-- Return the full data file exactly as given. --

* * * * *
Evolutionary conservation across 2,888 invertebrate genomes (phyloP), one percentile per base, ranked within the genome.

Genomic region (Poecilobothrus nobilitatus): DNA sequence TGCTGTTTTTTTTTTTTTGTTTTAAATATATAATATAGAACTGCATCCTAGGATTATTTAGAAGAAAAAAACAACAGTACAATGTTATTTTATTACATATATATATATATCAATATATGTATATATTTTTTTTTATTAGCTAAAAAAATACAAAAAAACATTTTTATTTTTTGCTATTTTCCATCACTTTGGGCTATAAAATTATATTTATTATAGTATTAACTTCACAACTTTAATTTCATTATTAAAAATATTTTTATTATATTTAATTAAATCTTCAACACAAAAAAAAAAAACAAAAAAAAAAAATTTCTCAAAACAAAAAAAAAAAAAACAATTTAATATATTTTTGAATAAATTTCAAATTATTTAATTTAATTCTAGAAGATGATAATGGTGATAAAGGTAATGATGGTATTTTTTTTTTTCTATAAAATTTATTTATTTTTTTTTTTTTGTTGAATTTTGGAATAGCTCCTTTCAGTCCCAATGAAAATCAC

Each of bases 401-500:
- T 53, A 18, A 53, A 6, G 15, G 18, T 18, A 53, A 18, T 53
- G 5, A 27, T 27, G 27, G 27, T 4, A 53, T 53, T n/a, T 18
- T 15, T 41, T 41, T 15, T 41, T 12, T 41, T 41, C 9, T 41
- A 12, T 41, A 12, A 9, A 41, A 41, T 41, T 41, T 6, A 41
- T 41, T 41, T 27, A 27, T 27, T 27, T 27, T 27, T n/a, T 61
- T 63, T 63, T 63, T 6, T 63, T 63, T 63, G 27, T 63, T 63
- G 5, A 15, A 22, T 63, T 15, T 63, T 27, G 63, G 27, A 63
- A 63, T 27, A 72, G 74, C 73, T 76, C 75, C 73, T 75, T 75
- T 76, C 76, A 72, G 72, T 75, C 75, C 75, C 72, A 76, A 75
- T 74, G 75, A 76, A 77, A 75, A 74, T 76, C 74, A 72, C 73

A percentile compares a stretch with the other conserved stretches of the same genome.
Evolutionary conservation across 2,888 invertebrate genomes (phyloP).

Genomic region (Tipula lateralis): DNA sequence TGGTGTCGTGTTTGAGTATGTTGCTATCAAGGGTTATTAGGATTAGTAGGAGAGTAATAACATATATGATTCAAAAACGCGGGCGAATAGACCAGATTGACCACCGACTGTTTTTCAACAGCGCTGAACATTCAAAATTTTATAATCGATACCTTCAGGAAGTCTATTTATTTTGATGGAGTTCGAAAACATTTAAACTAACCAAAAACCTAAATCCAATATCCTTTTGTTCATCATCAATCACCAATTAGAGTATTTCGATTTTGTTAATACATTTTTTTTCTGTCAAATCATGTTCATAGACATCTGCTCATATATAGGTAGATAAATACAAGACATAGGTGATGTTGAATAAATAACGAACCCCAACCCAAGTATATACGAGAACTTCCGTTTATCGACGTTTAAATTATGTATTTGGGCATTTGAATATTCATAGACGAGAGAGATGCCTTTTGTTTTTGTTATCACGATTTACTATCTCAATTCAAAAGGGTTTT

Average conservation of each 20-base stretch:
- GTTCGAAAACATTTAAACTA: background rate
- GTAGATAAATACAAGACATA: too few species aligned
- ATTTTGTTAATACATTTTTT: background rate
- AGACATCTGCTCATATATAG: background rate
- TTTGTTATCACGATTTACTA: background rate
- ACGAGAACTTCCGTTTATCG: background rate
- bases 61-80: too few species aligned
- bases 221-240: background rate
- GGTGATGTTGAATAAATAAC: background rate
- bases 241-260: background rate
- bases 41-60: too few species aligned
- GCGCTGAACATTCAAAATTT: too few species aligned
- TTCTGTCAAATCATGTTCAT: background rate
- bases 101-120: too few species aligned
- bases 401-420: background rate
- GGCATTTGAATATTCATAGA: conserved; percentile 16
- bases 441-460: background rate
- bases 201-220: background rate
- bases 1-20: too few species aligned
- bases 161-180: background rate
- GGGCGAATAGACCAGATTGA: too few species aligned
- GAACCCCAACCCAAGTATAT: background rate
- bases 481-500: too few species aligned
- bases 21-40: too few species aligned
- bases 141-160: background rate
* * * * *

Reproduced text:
Evolutionary conservation across 2,888 invertebrate genomes (phyloP), one percentile per base, ranked within the genome.

Genomic region (Poecilobothrus nobilitatus): DNA sequence TGCTGTTTTTTTTTTTTTGTTTTAAATATATAATATAGAACTGCATCCTAGGATTATTTAGAAGAAAAAAACAACAGTACAATGTTATTTTATTACATATATATATATATCAATATATGTATATATTTTTTTTTATTAGCTAAAAAAATACAAAAAAACATTTTTATTTTTTGCTATTTTCCATCACTTTGGGCTATAAAATTATATTTATTATAGTATTAACTTCACAACTTTAATTTCATTATTAAAAATATTTTTATTATATTTAATTAAATCTTCAACACAAAAAAAAAAAACAAAAAAAAAAAATTTCTCAAAACAAAAAAAAAAAAAACAATTTAATATATTTTTGAATAAATTTCAAATTATTTAATTTAATTCTAGAAGATGATAATGGTGATAAAGGTAATGATGGTATTTTTTTTTTTCTATAAAATTTATTTATTTTTTTTTTTTTGTTGAATTTTGGAATAGCTCCTTTCAGTCCCAATGAAAATCAC

Each of bases 401-500:
- T 53, A 18, A 53, A 6, G 15, G 18, T 18, A 53, A 18, T 53
- G 5, A 27, T 27, G 27, G 27, T 4, A 53, T 53, T n/a, T 18
- T 15, T 41, T 41, T 15, T 41, T 12, T 41, T 41, C 9, T 41
- A 12, T 41, A 12, A 9, A 41, A 41, T 41, T 41, T 6, A 41
- T 41, T 41, T 27, A 27, T 27, T 27, T 27, T 27, T n/a, T 61
- T 63, T 63, T 63, T 6, T 63, T 63, T 63, G 27, T 63, T 63
- G 5, A 15, A 22, T 63, T 15, T 63, T 27, G 63, G 27, A 63
- A 63, T 27, A 72, G 74, C 73, T 76, C 75, C 73, T 75, T 75
- T 76, C 76, A 72, G 72, T 75, C 75, C 75, C 72, A 76, A 75
- T 74, G 75, A 76, A 77, A 75, A 74, T 76, C 74, A 72, C 73

A percentile compares a stretch with the other conserved stretches of the same genome.
Evolutionary conservation across 2,888 invertebrate genomes (phyloP).

Genomic region (Tipula lateralis): DNA sequence TGGTGTCGTGTTTGAGTATGTTGCTATCAAGGGTTATTAGGATTAGTAGGAGAGTAATAACATATATGATTCAAAAACGCGGGCGAATAGACCAGATTGACCACCGACTGTTTTTCAACAGCGCTGAACATTCAAAATTTTATAATCGATACCTTCAGGAAGTCTATTTATTTTGATGGAGTTCGAAAACATTTAAACTAACCAAAAACCTAAATCCAATATCCTTTTGTTCATCATCAATCACCAATTAGAGTATTTCGATTTTGTTAATACATTTTTTTTCTGTCAAATCATGTTCATAGACATCTGCTCATATATAGGTAGATAAATACAAGACATAGGTGATGTTGAATAAATAACGAACCCCAACCCAAGTATATACGAGAACTTCCGTTTATCGACGTTTAAATTATGTATTTGGGCATTTGAATATTCATAGACGAGAGAGATGCCTTTTGTTTTTGTTATCACGATTTACTATCTCAATTCAAAAGGGTTTT

Average conservation of each 20-base stretch:
- GTTCGAAAACATTTAAACTA: background rate
- GTAGATAAATACAAGACATA: too few species aligned
- ATTTTGTTAATACATTTTTT: background rate
- AGACATCTGCTCATATATAG: background rate
- TTTGTTATCACGATTTACTA: background rate
- ACGAGAACTTCCGTTTATCG: background rate
- bases 61-80: too few species aligned
- bases 221-240: background rate
- GGTGATGTTGAATAAATAAC: background rate
- bases 241-260: background rate
- bases 41-60: too few species aligned
- GCGCTGAACATTCAAAATTT: too few species aligned
- TTCTGTCAAATCATGTTCAT: background rate
- bases 101-120: too few species aligned
- bases 401-420: background rate
- GGCATTTGAATATTCATAGA: conserved; percentile 16
- bases 441-460: background rate
- bases 201-220: background rate
- bases 1-20: too few species aligned
- bases 161-180: background rate
- GGGCGAATAGACCAGATTGA: too few species aligned
- GAACCCCAACCCAAGTATAT: background rate
- bases 481-500: too few species aligned
- bases 21-40: too few species aligned
- bases 141-160: background rate